A person who believes in holistic medicine thinks chemotherapy is an “aggressive” approach to curing cancer, which they say could be solved with aromatherapy and meditation. Is that a good or bad opinion? I suppose it depends on the person with the cancer, but were it me, give me the drugs, please. I’d like an aggressive treatment plan to ensure I live to see another day. Vegans give steakhouses nasty 1-star reviews for murder – and that’s pretty aggressive. Many of the basic cybersecurity and compliance services being sold by MSPs are thought by business owners to be “too much” or “too expensive.” They’ll say, “We don’t need all of that!” Does that make their opinions correct? Nope. It just reveals their ignorance about the matter, cheapness, sheer stupidity, carelessness or all of the above.

But to go back to the question about being too aggressive, I think Zig said it best: timid salespeople have skinny kids. I know my approach seems aggressive to those who have never succeeded in a commission-only, eat-what-you-kill outside sales position. They’ve never had to hunt in the wild and carry a quota. I would also bet my house that the people on that forum giving that advice are 1) grossly ignorant about my approach, seeing only one campaign or seeing one initiative, or hearing this from others and then jumping to a conclusion, or 2) are technicians with helpers who’ve never grown a business to $10, $20 or $50 million or beyond – many who might not have ever gotten to $1 million.

It IS easier to believe I’m wrong, safer to play small and more comfortable to dismiss my methods. It saves you from a lot of work.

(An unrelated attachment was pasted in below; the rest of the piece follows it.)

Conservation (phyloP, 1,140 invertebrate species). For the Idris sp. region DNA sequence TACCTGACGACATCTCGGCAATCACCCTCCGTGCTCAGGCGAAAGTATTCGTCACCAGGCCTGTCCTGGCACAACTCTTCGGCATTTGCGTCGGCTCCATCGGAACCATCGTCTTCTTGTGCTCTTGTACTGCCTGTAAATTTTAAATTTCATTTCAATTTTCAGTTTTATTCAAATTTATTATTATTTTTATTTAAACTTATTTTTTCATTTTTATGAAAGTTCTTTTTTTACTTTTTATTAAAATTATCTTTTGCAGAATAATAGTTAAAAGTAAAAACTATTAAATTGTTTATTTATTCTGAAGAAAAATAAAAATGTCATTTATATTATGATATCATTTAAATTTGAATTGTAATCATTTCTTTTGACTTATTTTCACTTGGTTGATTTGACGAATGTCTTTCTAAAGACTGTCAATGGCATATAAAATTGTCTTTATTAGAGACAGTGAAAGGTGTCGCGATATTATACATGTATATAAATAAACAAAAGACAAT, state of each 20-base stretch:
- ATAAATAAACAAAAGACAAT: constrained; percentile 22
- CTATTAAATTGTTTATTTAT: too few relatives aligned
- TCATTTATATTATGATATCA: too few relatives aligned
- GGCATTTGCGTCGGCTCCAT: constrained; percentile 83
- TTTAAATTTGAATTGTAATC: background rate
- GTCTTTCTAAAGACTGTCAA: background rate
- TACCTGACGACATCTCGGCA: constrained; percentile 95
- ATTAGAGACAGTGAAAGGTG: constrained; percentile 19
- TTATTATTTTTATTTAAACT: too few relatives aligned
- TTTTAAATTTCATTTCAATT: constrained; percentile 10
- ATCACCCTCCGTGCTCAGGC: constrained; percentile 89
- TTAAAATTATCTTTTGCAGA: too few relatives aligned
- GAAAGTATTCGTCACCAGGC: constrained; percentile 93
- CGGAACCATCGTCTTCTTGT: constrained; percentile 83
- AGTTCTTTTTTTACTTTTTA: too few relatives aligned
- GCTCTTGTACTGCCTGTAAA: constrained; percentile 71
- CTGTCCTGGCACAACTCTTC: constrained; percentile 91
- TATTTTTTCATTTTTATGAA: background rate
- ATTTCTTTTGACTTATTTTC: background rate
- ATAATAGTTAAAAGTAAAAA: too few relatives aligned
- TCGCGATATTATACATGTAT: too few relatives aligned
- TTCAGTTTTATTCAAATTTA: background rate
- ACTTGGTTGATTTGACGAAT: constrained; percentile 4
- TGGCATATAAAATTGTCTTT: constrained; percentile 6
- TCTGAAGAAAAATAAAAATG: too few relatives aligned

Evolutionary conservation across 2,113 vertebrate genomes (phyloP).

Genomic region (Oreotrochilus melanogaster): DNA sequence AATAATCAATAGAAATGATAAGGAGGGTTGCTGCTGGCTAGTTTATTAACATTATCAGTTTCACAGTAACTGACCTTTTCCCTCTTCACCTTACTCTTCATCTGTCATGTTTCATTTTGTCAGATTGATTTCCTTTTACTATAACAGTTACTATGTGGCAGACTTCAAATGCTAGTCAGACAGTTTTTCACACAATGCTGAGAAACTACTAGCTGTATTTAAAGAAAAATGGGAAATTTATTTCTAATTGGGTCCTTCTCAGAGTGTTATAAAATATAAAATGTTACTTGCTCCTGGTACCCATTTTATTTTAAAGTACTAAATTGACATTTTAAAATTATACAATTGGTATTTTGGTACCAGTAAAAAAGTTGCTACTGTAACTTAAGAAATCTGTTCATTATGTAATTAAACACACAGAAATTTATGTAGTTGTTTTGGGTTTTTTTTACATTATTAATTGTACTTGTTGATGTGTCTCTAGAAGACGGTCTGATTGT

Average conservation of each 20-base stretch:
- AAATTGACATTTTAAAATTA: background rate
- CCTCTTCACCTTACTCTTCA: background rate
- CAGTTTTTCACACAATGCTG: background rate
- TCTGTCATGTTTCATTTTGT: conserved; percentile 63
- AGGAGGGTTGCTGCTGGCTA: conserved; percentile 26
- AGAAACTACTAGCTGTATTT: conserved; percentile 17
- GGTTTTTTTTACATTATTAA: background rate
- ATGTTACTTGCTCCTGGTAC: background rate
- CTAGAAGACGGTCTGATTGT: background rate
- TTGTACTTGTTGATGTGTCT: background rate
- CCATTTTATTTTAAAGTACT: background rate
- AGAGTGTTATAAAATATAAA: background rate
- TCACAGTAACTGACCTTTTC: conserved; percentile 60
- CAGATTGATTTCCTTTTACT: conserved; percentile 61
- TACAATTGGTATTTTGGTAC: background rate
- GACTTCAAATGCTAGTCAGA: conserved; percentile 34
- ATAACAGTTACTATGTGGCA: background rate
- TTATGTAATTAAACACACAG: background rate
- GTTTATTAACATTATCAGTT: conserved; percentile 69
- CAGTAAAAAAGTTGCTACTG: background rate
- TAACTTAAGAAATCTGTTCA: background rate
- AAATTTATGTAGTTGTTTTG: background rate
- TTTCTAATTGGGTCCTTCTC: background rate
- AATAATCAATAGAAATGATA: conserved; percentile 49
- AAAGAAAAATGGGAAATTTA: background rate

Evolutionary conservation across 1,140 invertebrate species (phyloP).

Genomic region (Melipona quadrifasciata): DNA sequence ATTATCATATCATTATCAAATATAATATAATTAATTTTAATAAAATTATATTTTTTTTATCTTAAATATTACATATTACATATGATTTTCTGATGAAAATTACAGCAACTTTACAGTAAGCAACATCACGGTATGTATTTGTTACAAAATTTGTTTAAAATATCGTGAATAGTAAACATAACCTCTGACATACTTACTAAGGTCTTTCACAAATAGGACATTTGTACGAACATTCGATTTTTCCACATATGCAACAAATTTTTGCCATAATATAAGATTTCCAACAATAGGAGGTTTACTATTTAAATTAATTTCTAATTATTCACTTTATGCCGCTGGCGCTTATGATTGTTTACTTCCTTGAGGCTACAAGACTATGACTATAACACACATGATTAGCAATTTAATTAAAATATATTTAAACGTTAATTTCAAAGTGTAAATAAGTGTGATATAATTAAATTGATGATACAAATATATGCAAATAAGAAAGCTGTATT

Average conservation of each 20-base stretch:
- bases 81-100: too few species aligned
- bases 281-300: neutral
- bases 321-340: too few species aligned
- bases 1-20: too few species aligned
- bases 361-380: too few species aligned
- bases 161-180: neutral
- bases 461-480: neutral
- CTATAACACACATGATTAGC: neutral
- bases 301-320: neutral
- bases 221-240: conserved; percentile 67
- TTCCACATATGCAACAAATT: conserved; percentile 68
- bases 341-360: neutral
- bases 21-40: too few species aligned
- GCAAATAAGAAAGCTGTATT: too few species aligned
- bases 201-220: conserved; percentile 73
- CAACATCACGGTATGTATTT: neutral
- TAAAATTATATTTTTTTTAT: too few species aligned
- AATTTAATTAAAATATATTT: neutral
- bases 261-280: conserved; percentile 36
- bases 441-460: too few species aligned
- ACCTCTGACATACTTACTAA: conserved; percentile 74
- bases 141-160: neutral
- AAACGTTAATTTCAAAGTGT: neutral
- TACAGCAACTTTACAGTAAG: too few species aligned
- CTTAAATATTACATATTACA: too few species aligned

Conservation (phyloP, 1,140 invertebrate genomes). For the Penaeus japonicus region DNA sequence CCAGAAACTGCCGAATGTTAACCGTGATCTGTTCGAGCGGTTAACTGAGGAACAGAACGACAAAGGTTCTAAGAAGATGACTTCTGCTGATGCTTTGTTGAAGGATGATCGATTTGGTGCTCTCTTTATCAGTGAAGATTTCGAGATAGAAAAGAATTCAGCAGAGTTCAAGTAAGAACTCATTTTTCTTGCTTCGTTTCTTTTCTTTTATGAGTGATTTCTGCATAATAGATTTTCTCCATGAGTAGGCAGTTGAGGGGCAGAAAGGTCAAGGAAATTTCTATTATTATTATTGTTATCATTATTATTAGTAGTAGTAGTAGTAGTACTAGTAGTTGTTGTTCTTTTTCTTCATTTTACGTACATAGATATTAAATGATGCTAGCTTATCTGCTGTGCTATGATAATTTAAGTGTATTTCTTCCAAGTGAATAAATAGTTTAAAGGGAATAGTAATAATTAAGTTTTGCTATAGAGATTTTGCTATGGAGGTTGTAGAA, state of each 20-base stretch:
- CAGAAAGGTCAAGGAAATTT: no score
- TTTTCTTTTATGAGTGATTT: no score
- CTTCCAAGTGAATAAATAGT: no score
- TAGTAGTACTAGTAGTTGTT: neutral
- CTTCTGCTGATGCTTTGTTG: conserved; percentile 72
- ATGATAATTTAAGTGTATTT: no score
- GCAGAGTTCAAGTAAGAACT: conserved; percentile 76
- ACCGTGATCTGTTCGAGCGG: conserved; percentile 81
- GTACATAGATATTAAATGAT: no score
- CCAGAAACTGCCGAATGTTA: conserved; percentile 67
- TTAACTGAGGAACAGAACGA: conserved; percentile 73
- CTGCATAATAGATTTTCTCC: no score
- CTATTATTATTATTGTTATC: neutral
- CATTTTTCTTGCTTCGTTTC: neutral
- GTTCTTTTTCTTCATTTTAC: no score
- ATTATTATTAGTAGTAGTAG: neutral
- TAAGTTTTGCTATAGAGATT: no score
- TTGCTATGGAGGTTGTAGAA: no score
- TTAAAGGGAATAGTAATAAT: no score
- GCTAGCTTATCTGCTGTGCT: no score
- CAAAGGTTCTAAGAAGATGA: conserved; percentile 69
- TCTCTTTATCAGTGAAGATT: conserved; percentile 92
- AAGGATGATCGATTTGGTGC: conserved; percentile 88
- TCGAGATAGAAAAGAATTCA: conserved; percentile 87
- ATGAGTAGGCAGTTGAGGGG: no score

All of this said, I don’t think you shouldn’t just drink MY “Kool-Aid” either. I explain to my members the WHY behind my advice. I encourage them to not just believe what I say because I say it, but because they understand it, thought it through and agree with it. I repeatedly tell them the truth: I’m not here to simplify your life. In fact, I’m going to complicate your life because that’s what growth requires.

I don’t have a quick-fix, no-work, all fun, EASY path to success, but I DO have a solid, proven track record. I DO have optimists and fans – far more than the haters. You can choose your camp or stay undecided, but at least get the FACTS straight from the source first.

It’s crucial to listen to the right voices so you can take control of your business’ direction.  Ensure you’re on the path to success by getting your tickets for our upcoming MSP Growth Day tour.  Don’t miss out on valuable insights and strategies to help you achieve your goals.  Grab your tickets now at https://mspgrowthday.com.

There’s no doubt about it: Robin Robins has helped more MSPs and IT services companies to grow and prosper, liberating them from stagnation, frustration, drudgery and low incomes. For over 20 years, Robin has been showing MSPs and IT services firms how to implement marketing plans that attract higher-quality clients, lock in recurring revenue streams and secure high-profit contracts. Her methods have been used by over 10,000 IT services firms around the world, from start-ups to multimillion-dollar MSPs. For more information and a FREE copy of The MSP’s Ultimate Guide To IT Services Marketing And Lead Generation, go to https://www.technologymarketingtoolkit.com